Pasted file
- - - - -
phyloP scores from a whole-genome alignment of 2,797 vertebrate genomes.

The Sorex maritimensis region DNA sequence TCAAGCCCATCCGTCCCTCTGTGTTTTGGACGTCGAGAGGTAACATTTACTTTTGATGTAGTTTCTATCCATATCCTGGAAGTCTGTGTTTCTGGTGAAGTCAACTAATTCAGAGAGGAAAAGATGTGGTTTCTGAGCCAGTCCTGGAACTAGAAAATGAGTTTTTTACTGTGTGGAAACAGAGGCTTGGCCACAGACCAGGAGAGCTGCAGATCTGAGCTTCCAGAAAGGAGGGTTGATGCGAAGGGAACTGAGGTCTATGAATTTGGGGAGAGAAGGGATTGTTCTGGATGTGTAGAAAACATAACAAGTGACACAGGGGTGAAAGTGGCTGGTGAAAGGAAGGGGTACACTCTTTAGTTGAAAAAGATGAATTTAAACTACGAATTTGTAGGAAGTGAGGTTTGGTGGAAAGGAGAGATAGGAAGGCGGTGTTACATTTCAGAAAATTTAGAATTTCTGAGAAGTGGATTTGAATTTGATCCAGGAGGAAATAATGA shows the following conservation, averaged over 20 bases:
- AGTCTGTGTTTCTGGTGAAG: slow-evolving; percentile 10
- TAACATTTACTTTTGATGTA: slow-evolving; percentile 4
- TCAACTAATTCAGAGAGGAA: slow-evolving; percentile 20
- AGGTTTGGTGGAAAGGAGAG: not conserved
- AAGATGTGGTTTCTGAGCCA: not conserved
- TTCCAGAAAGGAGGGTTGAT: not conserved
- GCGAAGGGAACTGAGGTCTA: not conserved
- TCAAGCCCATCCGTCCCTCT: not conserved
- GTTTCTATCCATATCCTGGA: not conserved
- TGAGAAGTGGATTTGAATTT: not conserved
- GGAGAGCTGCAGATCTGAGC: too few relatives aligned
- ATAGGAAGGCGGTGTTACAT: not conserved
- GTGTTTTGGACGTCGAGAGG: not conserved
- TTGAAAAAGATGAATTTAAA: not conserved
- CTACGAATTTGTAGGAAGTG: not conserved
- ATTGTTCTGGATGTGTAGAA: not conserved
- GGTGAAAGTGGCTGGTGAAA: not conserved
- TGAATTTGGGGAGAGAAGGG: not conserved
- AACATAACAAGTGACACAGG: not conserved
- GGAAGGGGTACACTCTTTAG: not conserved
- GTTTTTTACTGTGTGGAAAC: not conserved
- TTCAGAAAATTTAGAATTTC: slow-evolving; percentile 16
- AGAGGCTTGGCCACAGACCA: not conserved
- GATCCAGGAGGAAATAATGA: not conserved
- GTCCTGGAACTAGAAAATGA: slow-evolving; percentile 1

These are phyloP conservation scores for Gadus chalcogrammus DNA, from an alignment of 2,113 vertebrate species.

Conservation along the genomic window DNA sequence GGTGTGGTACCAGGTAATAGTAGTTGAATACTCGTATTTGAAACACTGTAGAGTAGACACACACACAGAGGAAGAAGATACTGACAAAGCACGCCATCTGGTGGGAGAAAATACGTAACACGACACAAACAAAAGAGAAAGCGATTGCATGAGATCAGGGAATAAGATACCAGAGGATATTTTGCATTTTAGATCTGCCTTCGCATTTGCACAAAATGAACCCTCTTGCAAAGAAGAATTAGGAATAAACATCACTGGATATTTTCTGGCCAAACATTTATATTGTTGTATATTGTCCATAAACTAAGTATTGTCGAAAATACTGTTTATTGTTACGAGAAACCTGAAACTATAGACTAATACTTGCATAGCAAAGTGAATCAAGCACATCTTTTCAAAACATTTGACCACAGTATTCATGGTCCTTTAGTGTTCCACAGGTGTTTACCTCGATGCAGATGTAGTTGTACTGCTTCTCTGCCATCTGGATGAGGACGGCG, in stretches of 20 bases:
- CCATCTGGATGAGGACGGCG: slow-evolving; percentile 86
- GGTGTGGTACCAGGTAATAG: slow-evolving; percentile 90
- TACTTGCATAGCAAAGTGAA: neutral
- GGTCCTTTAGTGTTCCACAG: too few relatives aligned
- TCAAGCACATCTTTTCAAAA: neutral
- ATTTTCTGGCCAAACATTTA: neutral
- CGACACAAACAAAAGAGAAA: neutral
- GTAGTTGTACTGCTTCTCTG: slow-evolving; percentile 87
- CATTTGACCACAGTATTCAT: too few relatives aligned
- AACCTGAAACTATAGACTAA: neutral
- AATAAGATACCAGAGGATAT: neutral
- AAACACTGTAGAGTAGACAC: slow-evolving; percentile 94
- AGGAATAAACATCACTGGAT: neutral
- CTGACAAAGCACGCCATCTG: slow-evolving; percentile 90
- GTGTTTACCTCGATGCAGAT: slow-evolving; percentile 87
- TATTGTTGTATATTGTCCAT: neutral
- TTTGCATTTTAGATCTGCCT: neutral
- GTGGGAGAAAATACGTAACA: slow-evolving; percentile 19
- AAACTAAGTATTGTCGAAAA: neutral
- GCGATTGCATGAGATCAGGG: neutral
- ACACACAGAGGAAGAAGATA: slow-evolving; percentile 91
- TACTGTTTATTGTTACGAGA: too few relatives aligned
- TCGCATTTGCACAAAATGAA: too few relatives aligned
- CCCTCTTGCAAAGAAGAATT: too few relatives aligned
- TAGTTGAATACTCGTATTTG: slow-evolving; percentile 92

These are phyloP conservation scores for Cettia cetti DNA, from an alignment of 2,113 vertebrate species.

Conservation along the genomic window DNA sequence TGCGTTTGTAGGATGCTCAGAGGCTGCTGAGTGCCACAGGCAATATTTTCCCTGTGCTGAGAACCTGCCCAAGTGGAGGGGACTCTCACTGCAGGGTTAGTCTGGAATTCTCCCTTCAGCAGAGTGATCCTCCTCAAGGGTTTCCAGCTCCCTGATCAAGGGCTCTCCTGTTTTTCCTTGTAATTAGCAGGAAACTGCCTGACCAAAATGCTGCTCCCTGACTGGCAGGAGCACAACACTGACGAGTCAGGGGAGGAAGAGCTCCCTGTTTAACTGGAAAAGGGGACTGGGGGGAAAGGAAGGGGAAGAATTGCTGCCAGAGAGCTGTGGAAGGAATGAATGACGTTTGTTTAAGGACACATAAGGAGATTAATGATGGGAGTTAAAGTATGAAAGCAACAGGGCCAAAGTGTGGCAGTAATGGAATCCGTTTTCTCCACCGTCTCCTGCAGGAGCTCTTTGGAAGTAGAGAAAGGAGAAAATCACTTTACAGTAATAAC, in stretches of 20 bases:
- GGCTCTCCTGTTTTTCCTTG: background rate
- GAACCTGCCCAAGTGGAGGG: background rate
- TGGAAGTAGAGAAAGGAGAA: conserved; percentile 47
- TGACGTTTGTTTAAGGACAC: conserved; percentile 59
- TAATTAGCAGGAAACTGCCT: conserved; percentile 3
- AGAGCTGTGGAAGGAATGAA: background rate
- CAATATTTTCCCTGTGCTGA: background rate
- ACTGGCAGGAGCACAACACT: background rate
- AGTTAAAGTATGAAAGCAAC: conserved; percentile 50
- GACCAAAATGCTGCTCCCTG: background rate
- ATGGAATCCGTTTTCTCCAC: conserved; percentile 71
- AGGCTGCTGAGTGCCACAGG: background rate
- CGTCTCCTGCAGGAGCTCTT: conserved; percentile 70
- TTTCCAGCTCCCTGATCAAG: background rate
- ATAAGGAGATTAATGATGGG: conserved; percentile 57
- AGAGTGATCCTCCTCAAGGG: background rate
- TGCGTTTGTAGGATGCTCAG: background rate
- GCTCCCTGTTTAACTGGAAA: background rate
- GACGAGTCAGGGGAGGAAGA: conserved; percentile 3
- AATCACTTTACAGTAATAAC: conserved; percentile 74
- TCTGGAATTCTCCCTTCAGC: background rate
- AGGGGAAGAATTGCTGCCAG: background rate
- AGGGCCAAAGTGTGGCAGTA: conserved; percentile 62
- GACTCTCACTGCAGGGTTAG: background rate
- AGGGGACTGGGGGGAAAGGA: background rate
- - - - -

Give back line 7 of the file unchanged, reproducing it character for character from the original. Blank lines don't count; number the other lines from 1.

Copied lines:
- AAGATGTGGTTTCTGAGCCA: not conserved